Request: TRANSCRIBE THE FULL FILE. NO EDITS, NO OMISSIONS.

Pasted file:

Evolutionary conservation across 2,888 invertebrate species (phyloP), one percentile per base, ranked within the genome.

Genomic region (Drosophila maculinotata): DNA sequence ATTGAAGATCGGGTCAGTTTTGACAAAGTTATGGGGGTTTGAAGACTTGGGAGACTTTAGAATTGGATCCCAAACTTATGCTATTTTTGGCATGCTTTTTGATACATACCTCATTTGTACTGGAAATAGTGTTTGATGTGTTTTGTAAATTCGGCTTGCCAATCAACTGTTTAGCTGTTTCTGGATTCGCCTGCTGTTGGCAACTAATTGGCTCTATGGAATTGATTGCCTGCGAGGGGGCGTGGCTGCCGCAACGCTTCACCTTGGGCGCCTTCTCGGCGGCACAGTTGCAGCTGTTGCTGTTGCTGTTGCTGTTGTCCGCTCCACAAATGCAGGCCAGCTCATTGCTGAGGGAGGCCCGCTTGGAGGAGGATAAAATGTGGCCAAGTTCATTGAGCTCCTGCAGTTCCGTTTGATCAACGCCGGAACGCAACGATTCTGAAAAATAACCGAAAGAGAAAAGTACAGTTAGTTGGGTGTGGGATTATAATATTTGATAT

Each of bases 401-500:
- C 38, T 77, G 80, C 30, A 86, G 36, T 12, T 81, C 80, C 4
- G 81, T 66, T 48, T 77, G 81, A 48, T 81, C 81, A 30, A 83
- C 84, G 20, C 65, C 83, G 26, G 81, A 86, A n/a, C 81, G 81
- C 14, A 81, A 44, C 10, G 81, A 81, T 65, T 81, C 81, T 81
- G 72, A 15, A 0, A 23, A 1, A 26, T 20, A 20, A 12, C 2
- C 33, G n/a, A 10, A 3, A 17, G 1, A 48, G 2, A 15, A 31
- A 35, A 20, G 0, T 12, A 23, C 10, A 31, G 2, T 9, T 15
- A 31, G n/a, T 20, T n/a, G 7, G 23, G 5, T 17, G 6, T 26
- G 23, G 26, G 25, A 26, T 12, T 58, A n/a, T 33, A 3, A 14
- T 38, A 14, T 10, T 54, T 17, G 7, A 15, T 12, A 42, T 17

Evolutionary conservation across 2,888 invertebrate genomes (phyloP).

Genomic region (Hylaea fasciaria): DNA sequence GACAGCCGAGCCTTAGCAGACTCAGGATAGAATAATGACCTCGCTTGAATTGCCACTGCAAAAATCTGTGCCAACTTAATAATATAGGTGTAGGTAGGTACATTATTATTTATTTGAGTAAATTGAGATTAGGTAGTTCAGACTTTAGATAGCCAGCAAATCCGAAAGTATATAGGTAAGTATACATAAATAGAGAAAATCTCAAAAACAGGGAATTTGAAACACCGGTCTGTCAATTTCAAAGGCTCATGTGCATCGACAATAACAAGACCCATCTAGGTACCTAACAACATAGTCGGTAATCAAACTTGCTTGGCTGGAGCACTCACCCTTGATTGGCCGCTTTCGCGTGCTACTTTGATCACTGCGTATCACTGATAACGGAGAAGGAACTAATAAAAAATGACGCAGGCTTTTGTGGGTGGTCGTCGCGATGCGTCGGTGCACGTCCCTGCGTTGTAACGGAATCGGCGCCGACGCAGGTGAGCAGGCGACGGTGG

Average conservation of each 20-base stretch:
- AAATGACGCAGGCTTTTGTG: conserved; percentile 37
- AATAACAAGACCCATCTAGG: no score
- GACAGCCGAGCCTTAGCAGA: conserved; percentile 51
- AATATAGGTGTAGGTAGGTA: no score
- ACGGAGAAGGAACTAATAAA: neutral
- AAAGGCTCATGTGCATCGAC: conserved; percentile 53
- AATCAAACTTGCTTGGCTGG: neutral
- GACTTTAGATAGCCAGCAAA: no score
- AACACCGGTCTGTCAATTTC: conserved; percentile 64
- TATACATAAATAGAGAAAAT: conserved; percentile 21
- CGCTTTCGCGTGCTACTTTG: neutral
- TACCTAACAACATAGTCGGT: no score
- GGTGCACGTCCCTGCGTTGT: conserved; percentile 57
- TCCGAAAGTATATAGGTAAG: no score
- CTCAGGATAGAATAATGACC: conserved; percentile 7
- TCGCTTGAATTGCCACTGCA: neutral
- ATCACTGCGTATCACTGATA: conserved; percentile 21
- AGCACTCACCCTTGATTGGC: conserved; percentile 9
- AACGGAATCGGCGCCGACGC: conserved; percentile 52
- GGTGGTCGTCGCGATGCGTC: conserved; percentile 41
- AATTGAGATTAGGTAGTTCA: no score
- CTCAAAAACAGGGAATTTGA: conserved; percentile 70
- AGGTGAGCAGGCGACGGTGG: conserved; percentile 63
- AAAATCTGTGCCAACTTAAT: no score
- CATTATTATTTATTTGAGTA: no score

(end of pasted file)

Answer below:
Evolutionary conservation across 2,888 invertebrate species (phyloP), one percentile per base, ranked within the genome.

Genomic region (Drosophila maculinotata): DNA sequence ATTGAAGATCGGGTCAGTTTTGACAAAGTTATGGGGGTTTGAAGACTTGGGAGACTTTAGAATTGGATCCCAAACTTATGCTATTTTTGGCATGCTTTTTGATACATACCTCATTTGTACTGGAAATAGTGTTTGATGTGTTTTGTAAATTCGGCTTGCCAATCAACTGTTTAGCTGTTTCTGGATTCGCCTGCTGTTGGCAACTAATTGGCTCTATGGAATTGATTGCCTGCGAGGGGGCGTGGCTGCCGCAACGCTTCACCTTGGGCGCCTTCTCGGCGGCACAGTTGCAGCTGTTGCTGTTGCTGTTGCTGTTGTCCGCTCCACAAATGCAGGCCAGCTCATTGCTGAGGGAGGCCCGCTTGGAGGAGGATAAAATGTGGCCAAGTTCATTGAGCTCCTGCAGTTCCGTTTGATCAACGCCGGAACGCAACGATTCTGAAAAATAACCGAAAGAGAAAAGTACAGTTAGTTGGGTGTGGGATTATAATATTTGATAT

Each of bases 401-500:
- C 38, T 77, G 80, C 30, A 86, G 36, T 12, T 81, C 80, C 4
- G 81, T 66, T 48, T 77, G 81, A 48, T 81, C 81, A 30, A 83
- C 84, G 20, C 65, C 83, G 26, G 81, A 86, A n/a, C 81, G 81
- C 14, A 81, A 44, C 10, G 81, A 81, T 65, T 81, C 81, T 81
- G 72, A 15, A 0, A 23, A 1, A 26, T 20, A 20, A 12, C 2
- C 33, G n/a, A 10, A 3, A 17, G 1, A 48, G 2, A 15, A 31
- A 35, A 20, G 0, T 12, A 23, C 10, A 31, G 2, T 9, T 15
- A 31, G n/a, T 20, T n/a, G 7, G 23, G 5, T 17, G 6, T 26
- G 23, G 26, G 25, A 26, T 12, T 58, A n/a, T 33, A 3, A 14
- T 38, A 14, T 10, T 54, T 17, G 7, A 15, T 12, A 42, T 17

Evolutionary conservation across 2,888 invertebrate genomes (phyloP).

Genomic region (Hylaea fasciaria): DNA sequence GACAGCCGAGCCTTAGCAGACTCAGGATAGAATAATGACCTCGCTTGAATTGCCACTGCAAAAATCTGTGCCAACTTAATAATATAGGTGTAGGTAGGTACATTATTATTTATTTGAGTAAATTGAGATTAGGTAGTTCAGACTTTAGATAGCCAGCAAATCCGAAAGTATATAGGTAAGTATACATAAATAGAGAAAATCTCAAAAACAGGGAATTTGAAACACCGGTCTGTCAATTTCAAAGGCTCATGTGCATCGACAATAACAAGACCCATCTAGGTACCTAACAACATAGTCGGTAATCAAACTTGCTTGGCTGGAGCACTCACCCTTGATTGGCCGCTTTCGCGTGCTACTTTGATCACTGCGTATCACTGATAACGGAGAAGGAACTAATAAAAAATGACGCAGGCTTTTGTGGGTGGTCGTCGCGATGCGTCGGTGCACGTCCCTGCGTTGTAACGGAATCGGCGCCGACGCAGGTGAGCAGGCGACGGTGG

Average conservation of each 20-base stretch:
- AAATGACGCAGGCTTTTGTG: conserved; percentile 37
- AATAACAAGACCCATCTAGG: no score
- GACAGCCGAGCCTTAGCAGA: conserved; percentile 51
- AATATAGGTGTAGGTAGGTA: no score
- ACGGAGAAGGAACTAATAAA: neutral
- AAAGGCTCATGTGCATCGAC: conserved; percentile 53
- AATCAAACTTGCTTGGCTGG: neutral
- GACTTTAGATAGCCAGCAAA: no score
- AACACCGGTCTGTCAATTTC: conserved; percentile 64
- TATACATAAATAGAGAAAAT: conserved; percentile 21
- CGCTTTCGCGTGCTACTTTG: neutral
- TACCTAACAACATAGTCGGT: no score
- GGTGCACGTCCCTGCGTTGT: conserved; percentile 57
- TCCGAAAGTATATAGGTAAG: no score
- CTCAGGATAGAATAATGACC: conserved; percentile 7
- TCGCTTGAATTGCCACTGCA: neutral
- ATCACTGCGTATCACTGATA: conserved; percentile 21
- AGCACTCACCCTTGATTGGC: conserved; percentile 9
- AACGGAATCGGCGCCGACGC: conserved; percentile 52
- GGTGGTCGTCGCGATGCGTC: conserved; percentile 41
- AATTGAGATTAGGTAGTTCA: no score
- CTCAAAAACAGGGAATTTGA: conserved; percentile 70
- AGGTGAGCAGGCGACGGTGG: conserved; percentile 63
- AAAATCTGTGCCAACTTAAT: no score
- CATTATTATTTATTTGAGTA: no score